The Burden of Housing for UCT Students

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By Mantwa Mehlape

This article can also be found in the print Edition 2 of VARSITY Newspaper.

 

Is it UCT’s burden to provide student housing given Cape Town’s exorbitant rental rates?

The University of Cape Town is known to be the continent’s premier city, however it still faces the challenge of housing students in residences; hence, the student res crisis in the first semester of 2018. It was recorded in 2014 that the total enrolment of students was twenty-six thousand three hundred and fifty-seven (26 357) and due to the #feesmustfall movement the numbers increased rapidly. With the increase of student enrolment, UCT’s obligation to provide student housing had to increase as well. The Shackville demonstration in 2016 indicated how student housing was and still is a huge weight on the shoulders of the university. But, is this UCT’s problem?

Image by Thapelo Masebe

Students enrolling at UCT, especially those who have attained the distinction of being here after numerous hurdles, have the right to enjoy at least a proportion of their time at a residence. A standard number of students are accepted into the university although only some of them are offered space for residence accommodation. The imbalance of admission and space for residence should be dealt with immediately and effectively. For example, they could make each single room within the residential accommodation sharing rooms instead, they could build more rooms for students, they could provide minimum standards for student accommodation and they could develop a multi- year plan for residence maintenance and refurbishment.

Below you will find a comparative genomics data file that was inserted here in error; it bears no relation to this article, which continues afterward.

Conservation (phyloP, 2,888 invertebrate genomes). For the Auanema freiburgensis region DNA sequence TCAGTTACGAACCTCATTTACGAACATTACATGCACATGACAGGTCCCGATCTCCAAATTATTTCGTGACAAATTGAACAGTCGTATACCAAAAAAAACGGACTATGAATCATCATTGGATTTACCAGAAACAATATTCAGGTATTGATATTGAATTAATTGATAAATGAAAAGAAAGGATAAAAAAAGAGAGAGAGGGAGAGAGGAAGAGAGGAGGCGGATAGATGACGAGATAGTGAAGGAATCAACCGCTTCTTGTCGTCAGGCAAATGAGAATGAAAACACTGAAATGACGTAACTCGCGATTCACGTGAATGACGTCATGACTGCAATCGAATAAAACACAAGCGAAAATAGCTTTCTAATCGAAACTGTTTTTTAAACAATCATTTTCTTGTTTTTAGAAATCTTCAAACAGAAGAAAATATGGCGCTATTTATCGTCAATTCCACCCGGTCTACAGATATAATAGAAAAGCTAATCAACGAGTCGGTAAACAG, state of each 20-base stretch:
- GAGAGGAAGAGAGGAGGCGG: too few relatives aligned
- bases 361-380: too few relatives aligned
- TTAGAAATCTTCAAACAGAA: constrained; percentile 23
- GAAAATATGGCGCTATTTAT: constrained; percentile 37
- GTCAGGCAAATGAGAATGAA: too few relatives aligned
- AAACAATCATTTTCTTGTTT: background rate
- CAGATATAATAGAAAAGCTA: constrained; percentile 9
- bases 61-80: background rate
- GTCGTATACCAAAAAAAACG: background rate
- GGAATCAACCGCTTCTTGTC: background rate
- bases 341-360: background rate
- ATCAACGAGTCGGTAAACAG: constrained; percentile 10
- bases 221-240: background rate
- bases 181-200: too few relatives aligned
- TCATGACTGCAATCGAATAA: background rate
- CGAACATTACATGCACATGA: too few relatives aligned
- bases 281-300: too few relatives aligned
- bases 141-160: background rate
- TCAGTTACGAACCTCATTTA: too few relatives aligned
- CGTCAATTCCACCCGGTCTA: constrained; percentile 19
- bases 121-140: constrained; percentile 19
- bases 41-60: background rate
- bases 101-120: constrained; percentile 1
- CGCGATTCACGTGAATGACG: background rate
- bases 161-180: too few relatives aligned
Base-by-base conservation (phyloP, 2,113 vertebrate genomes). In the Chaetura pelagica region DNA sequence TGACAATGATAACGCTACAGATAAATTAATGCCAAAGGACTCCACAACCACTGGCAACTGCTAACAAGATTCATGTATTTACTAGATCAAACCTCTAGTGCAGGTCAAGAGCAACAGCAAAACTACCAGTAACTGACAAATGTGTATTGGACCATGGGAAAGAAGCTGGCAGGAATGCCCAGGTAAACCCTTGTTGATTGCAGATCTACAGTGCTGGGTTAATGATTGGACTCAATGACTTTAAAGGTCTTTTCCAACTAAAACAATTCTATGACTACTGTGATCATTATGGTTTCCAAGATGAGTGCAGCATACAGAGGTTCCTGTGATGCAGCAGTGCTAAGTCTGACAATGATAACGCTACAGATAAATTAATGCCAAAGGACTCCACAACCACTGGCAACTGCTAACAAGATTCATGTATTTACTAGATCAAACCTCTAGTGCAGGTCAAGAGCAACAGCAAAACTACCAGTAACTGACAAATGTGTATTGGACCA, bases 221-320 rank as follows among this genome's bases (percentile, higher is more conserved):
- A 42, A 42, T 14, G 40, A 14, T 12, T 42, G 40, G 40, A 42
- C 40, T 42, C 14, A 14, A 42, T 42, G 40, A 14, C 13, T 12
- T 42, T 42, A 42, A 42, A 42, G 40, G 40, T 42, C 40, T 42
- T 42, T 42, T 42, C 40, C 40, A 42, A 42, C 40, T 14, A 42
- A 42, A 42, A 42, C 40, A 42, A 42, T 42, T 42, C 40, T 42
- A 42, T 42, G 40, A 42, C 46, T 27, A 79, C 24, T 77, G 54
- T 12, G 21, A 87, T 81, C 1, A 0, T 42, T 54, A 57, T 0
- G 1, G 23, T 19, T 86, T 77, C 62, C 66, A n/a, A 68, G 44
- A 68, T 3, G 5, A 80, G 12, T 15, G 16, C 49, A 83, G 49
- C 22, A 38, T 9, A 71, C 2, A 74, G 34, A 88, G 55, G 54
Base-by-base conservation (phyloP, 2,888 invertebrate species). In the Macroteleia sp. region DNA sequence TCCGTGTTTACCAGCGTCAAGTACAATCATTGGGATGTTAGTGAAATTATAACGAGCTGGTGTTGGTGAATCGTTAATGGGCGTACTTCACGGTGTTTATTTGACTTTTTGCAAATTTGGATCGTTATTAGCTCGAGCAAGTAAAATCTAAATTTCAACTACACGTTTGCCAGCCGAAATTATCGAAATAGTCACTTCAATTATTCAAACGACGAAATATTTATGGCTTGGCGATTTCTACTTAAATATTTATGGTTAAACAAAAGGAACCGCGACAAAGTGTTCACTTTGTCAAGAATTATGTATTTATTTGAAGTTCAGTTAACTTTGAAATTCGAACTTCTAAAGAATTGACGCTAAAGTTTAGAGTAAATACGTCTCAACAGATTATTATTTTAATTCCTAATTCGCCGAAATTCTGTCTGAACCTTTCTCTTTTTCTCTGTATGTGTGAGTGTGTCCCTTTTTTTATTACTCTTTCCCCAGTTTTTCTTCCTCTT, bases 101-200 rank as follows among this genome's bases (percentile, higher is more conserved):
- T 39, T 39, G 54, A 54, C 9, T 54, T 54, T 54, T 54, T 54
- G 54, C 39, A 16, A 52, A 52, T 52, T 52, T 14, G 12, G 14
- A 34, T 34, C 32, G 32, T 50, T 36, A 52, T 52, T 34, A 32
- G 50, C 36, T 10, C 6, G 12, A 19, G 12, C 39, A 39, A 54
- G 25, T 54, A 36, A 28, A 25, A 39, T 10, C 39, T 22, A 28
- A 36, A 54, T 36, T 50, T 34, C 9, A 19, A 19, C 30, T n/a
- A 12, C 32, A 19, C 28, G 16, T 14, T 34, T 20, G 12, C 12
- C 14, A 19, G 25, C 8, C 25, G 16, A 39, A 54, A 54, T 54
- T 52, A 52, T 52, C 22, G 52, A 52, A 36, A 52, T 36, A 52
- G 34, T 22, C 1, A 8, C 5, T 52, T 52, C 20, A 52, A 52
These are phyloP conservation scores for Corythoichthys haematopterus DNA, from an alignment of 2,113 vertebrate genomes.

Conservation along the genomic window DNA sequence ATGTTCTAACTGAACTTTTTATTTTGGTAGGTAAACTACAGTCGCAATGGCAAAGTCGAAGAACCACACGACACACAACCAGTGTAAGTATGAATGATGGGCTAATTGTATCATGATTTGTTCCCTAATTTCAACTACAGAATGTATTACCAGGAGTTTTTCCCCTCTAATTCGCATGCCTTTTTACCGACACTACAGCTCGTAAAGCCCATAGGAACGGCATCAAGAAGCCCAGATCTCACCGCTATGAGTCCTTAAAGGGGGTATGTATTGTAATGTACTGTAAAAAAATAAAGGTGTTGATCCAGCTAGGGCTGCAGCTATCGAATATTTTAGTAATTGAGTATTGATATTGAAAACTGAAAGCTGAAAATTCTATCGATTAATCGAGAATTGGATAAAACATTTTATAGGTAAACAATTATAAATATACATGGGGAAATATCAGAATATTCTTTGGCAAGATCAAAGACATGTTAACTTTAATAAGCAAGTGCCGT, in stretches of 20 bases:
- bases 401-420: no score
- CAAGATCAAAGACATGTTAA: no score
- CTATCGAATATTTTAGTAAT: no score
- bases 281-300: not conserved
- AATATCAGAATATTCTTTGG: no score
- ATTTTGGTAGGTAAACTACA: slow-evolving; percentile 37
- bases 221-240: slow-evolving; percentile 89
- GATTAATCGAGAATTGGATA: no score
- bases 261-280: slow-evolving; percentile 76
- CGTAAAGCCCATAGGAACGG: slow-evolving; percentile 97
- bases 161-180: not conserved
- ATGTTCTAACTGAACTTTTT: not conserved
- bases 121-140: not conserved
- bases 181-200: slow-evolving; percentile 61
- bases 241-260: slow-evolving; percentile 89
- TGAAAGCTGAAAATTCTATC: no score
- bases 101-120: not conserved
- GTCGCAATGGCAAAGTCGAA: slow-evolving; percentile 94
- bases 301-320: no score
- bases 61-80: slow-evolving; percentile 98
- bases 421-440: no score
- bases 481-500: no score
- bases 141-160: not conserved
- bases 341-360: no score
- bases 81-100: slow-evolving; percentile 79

The magnitude of the UCT resident demographic represents people from places outside of Cape Town such as Johannesburg, Pretoria etc. Residence caters to those who are trying to escape from the underprivileged realities of depreciative living standards where there is a constant struggle for transportation and access to resources. The consequences of not dealing with this situation in due time will lead to students finding off-campus accommodation which charges a lot of money per month. Uncertainty is a huge part of student life and decent accommodation should be prioritised for students. Residence for first year students provides an initial sound mental health support and a familiar setting to start off with.

When the issue has been solved, the university obtains a good public image and the issue of student housing is no longer a burden to the university. UCT has been going through tensions in the past couple of years when it comes to students, management and general administration apathy. In this light, we should remain considerate and attempt to understand that sustainability is a priority and UCT must be able to provide for students they accepted, and not just neglect their duties.

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